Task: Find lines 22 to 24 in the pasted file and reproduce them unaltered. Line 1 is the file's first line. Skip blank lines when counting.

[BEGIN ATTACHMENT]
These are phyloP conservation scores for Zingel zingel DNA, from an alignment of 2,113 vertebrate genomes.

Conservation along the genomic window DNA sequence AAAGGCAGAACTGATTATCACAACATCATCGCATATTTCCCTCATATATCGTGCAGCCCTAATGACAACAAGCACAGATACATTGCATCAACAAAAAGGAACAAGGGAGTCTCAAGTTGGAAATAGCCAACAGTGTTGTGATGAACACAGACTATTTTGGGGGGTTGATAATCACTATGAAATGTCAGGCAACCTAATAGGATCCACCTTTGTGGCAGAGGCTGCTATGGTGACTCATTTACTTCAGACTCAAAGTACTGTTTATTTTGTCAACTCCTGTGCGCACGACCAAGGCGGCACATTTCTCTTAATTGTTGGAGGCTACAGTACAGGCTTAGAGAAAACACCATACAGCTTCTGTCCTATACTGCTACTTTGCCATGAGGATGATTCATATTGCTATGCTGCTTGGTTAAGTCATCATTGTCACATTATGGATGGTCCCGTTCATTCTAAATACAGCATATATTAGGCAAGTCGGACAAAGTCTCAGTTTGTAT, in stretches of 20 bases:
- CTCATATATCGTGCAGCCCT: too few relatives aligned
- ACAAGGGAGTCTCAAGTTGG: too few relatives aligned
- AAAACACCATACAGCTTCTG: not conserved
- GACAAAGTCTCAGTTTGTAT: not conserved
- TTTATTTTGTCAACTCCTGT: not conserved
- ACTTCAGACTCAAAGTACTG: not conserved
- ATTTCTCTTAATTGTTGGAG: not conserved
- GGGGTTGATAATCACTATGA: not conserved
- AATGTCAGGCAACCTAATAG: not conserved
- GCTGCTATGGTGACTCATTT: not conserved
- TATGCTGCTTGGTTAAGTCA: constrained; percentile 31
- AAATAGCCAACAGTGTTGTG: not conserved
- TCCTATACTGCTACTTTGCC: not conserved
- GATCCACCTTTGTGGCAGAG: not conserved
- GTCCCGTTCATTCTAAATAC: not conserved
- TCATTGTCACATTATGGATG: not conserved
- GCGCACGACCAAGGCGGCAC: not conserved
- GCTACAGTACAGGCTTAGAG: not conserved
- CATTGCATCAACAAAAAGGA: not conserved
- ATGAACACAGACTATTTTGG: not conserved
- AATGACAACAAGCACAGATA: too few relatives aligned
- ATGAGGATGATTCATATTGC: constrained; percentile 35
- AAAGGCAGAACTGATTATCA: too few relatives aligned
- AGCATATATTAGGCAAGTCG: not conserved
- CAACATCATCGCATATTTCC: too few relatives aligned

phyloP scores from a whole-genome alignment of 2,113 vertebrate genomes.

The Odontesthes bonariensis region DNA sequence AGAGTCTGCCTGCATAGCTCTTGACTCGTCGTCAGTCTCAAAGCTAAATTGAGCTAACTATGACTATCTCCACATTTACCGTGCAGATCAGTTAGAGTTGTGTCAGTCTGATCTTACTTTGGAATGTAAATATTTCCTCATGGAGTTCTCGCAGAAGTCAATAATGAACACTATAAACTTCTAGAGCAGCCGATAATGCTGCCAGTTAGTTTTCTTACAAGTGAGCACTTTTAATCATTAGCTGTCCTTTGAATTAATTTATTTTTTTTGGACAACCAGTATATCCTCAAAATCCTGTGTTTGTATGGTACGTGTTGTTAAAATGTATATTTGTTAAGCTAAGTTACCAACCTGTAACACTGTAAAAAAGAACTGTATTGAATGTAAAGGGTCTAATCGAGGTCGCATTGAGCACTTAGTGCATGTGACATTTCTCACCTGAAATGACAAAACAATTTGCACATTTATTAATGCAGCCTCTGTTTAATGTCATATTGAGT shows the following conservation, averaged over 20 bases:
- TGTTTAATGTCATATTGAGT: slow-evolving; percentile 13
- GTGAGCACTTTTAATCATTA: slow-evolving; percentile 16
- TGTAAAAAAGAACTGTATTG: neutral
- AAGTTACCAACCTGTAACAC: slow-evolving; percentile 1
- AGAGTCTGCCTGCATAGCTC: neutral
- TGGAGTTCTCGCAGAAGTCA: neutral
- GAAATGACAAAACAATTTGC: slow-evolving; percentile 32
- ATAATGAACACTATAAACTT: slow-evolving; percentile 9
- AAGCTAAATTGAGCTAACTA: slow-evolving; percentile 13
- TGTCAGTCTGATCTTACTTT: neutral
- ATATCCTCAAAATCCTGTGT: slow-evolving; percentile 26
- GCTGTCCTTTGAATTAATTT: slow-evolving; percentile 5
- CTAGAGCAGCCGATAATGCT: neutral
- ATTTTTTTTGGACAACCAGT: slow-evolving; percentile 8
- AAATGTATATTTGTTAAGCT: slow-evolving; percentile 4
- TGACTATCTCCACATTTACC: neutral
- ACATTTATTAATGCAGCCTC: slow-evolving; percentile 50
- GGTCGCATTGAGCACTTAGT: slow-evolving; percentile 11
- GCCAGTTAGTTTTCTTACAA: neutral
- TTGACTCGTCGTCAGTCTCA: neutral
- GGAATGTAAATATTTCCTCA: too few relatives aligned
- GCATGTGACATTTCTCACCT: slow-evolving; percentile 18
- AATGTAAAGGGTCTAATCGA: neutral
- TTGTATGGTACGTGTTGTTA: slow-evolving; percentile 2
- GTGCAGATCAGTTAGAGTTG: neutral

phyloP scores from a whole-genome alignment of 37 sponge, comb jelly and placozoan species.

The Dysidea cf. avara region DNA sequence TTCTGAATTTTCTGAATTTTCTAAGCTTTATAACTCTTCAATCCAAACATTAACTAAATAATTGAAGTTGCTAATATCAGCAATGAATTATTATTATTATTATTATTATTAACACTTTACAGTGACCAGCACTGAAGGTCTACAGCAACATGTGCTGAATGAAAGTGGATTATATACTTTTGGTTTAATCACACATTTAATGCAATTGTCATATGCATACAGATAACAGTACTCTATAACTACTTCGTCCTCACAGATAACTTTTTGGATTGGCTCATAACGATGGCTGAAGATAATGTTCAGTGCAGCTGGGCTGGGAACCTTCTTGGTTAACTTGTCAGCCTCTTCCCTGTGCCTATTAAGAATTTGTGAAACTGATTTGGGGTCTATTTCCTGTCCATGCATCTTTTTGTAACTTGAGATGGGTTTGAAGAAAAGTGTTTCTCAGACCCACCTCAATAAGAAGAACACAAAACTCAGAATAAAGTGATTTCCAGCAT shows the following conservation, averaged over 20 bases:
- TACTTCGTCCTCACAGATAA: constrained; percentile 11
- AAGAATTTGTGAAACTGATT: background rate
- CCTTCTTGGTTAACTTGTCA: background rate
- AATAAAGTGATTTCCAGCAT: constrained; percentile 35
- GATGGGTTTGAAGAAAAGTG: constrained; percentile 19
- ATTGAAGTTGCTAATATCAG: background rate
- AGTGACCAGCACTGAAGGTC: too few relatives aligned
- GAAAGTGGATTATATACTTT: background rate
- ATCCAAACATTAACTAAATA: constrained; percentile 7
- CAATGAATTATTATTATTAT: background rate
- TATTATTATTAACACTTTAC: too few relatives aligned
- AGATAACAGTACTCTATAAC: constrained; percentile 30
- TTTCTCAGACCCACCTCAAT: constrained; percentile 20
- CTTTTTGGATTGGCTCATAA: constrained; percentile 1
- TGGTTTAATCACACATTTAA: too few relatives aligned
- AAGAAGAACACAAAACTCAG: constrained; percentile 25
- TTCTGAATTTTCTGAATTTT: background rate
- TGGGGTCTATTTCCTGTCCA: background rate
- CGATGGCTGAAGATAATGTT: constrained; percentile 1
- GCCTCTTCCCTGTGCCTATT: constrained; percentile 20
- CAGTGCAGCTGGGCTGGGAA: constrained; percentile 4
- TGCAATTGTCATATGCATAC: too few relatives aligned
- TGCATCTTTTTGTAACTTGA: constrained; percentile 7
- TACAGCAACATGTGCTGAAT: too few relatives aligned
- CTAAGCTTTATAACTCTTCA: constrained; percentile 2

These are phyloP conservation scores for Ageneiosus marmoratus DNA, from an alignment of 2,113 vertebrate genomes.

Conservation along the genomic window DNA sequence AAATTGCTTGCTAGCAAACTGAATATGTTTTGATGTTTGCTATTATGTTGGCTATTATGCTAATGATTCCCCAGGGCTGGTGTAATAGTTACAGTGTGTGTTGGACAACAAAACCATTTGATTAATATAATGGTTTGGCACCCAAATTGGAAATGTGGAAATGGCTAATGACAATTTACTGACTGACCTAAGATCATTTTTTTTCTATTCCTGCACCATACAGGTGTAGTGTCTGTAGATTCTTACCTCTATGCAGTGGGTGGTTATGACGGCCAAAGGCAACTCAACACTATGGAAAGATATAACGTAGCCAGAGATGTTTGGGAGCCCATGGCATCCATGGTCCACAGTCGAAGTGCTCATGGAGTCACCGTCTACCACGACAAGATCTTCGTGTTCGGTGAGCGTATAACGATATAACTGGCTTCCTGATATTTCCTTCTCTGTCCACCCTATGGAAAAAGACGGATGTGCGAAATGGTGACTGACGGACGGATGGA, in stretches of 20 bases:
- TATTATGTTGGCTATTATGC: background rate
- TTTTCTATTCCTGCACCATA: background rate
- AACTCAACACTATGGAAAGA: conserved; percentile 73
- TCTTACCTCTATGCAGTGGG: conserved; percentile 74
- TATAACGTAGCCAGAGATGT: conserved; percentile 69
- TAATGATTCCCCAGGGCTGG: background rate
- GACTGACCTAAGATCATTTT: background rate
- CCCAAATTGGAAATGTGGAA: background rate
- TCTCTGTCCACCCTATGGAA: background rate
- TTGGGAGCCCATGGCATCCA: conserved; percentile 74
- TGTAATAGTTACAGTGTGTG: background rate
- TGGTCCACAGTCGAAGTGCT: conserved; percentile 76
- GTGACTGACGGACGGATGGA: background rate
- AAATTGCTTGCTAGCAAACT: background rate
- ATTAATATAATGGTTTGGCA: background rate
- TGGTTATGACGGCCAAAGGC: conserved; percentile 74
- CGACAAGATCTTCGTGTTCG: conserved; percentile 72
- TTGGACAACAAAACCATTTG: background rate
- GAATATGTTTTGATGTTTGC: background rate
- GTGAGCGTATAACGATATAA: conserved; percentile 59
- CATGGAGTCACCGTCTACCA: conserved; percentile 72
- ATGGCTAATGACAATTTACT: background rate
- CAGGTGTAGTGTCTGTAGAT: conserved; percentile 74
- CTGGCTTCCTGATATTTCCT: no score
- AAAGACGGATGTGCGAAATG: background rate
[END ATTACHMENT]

- ATGAACACAGACTATTTTGG: not conserved
- AATGACAACAAGCACAGATA: too few relatives aligned
- ATGAGGATGATTCATATTGC: constrained; percentile 35